Vaccination remains the best protection we have against Influenza

Each year in Autumn I like to remind people that: the influenza vaccine, more commonly called the flu vaccine is available.

Influenza is a highly contagious viral infection of the upper airways and lungs. It is spread by droplet infection from infected people coughing and sneezing. Its effects are rapidly felt throughout the whole body. People with influenza will typically complain of feeling cold shivers or a high temperature, aching muscles (myalgia) and joint pains, a sore throat, and a cough. The person may feel very unwell and may be tired and lethargic for several days.

Most young and fit people will recover quickly from influenza, but for others, it can be a serious life-threatening illness.

In an average year, it is estimated that 1500 Australians die and 20,000 to 40,000 are hospitalised because of the flu.

Getting an annual flu vaccination is an effective measure in preventing the illness. The best time to be vaccinated is as early as possible in the season, before the flu affects the community, to ensure maximum protection. The protection develops about two weeks after getting the vaccination. Every year people need to be re-vaccinated.

There are two main viruses which cause the disease, influenza A and influenza B. Each year, the virus changes slightly so that different forms of one of those viruses appear. The health authorities in Australia go to great lengths to try and anticipate the change so that the appropriate vaccine can be developed to target the latest strains.

The formulation of the influenza vaccines for use in Australia is determined each year by the Australian Influenza Vaccine Committee (AIVC) based on recommendations from the World Health Organisation.

The Australian Influenza Vaccine Committee (AIVC) recommendation for the composition of influenza vaccines for Australia in 2023 introduces two new strains to the National Immunisation Program. The new stains is A/Sydney/5/2021 (H1N1) pdm09-like virus.

The four strains for 2022 are:

  • an A/Sydney/5/2021 (H1N1) pdm09-like virus
  • an A/Darwin/9/2021 (H3N2)-like virus
  • a B/Austria/1359417/2021-like (B/Victoria lineage) virus
  • a B/Phuket/3073/2013-like (B/Yamagata lineage) virus

For the 2023-year, the National Immunisation Program is recommending quadrivalent vaccines.

Influenza vaccination is recommended as per the National Immunisation Program for all people aged over six months (unless medically contraindicated).

For the 2023 year, as like last year, there is a separate influenza vaccine for people aged 65 years and over. This vaccine is adjuvanted and should be given in preference to the other vaccines in the over-65 age group.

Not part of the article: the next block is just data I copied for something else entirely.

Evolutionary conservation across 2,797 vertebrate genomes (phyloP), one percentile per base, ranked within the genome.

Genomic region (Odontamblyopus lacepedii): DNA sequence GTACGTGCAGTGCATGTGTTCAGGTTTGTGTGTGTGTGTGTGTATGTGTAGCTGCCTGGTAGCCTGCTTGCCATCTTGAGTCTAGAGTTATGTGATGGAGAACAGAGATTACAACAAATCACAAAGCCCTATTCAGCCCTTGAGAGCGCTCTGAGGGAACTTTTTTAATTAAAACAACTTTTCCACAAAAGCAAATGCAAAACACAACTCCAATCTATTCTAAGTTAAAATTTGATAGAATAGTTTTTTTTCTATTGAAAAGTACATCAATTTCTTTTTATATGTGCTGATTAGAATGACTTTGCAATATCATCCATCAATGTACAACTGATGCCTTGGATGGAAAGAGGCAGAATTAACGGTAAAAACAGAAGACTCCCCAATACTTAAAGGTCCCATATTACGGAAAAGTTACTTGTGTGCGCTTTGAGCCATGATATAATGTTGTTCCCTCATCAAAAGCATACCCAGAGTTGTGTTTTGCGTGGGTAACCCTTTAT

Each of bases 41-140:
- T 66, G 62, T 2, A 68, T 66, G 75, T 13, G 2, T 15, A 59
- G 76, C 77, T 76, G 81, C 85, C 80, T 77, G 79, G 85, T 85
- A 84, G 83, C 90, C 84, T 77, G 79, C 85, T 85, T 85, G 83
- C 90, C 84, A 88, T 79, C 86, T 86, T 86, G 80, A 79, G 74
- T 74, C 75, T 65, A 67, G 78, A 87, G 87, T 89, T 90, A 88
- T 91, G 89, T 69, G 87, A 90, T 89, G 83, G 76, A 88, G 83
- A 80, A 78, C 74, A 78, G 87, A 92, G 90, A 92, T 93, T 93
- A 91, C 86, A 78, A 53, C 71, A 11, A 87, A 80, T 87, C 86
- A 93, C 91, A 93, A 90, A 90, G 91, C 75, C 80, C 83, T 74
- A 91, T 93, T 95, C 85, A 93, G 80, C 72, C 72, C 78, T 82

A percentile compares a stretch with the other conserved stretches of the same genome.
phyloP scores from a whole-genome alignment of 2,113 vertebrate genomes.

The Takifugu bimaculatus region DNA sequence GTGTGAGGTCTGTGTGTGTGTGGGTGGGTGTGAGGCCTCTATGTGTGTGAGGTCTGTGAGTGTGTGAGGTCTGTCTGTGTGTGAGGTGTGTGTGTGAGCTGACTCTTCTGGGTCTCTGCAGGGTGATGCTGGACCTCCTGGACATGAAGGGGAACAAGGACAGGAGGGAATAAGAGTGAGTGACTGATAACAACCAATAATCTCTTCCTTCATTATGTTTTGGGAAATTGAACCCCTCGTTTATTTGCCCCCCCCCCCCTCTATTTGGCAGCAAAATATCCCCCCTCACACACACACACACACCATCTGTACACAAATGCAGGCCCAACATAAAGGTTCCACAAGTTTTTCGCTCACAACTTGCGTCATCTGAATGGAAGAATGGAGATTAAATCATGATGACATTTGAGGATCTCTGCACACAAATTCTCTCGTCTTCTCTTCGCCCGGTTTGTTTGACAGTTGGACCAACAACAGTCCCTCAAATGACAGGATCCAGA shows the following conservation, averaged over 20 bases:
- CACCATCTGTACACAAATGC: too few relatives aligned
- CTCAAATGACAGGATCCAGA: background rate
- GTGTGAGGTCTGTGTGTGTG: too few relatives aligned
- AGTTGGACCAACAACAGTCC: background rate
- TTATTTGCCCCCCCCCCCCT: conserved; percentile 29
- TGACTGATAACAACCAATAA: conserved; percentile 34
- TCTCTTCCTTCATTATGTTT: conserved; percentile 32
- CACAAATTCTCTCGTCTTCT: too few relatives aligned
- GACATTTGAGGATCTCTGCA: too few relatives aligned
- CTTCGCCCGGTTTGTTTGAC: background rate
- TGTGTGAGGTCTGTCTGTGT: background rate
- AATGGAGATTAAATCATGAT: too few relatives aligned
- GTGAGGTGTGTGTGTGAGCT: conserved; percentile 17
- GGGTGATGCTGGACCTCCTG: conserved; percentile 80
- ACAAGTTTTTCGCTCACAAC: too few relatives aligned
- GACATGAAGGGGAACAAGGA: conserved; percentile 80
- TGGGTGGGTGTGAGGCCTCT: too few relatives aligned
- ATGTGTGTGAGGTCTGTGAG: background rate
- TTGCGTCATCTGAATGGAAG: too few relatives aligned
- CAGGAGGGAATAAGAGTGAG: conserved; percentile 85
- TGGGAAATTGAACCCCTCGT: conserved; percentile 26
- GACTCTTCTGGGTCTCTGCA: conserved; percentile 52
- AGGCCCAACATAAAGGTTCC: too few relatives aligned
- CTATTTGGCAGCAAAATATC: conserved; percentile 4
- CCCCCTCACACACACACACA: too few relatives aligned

The National Immunisation Program for Influenza provides free vaccines for eligible people.

At the Rose Bay Family Medical Centre, people who are not eligible under the National Immunisation program for a free vaccine will be able to purchase the vaccine appropriate for their age for $15.00.

For the 2023 influenza season, the following groups are eligible for a free influenza vaccine:

  • All children aged six months to under five years
  • All Aboriginal and Torres Strait Islander people aged 6 months and over
  • All people aged 6 months and over with medical conditions predisposing to severe influenza who may be at severe risk from seasonal influenza, such as those with chronic conditions, including cardiac disease; respiratory diseases including: COPD, asthma, and cystic fibrosis; diabetes and renal failure and people with neurological impairment or who have compromised respiratory function and people with impaired immunity
  • Pregnant women (at any stage of pregnancy)
  • All people aged 65 years and over

For children who have not previously received influenza vaccination, two doses of influenza vaccine one month apart are recommended.

The optimal protection from influenza occurs within the first three to four months following vaccination. Timing of vaccination should aim to achieve the highest protection during peak influenza season. This usually occurs from June to September in Australia. Vaccinating from April provides protection before the peak season, but vaccination can still take place in the first few months of winter.

Annual vaccination is recommended for anyone six months of age and over, those not eligible under the program are able to purchase the vaccine. Annual influenza vaccination is especially recommended but not provided free for people who can transmit influenza to persons at increased risk such as staff at nursing homes, nurses, teachers and volunteer workers, and persons who provide essential community services. It is also recommended for all household contacts and other close contacts of children and adults with a medical condition that puts them at increased risk of influenza complications.

The influenza vaccine is a safe vaccine. It is an inactivated vaccine and has been available for over fifty years. Since that time, the formulation has been continually improved resulting in far fewer adverse reactions. Adverse reactions that do occur are uncommon and consist mainly of redness and swelling at the injection site. Severe side effects are extremely rare.

As International borders open, seasonal influenza virus may start to re-emerge and circulate in Australia. The vaccine is also recommended prior to international travel.

If a person has had the 2022 influenza vaccine in late 2022 or early 2023, they still should have the 2023 vaccine. Immunisation is there to protect you against disease.

Now is the time to consider the influenza vaccine.



*The information given in this article is of a general nature and readers should seek advice from their own medical practitioner before embarking on any treatment.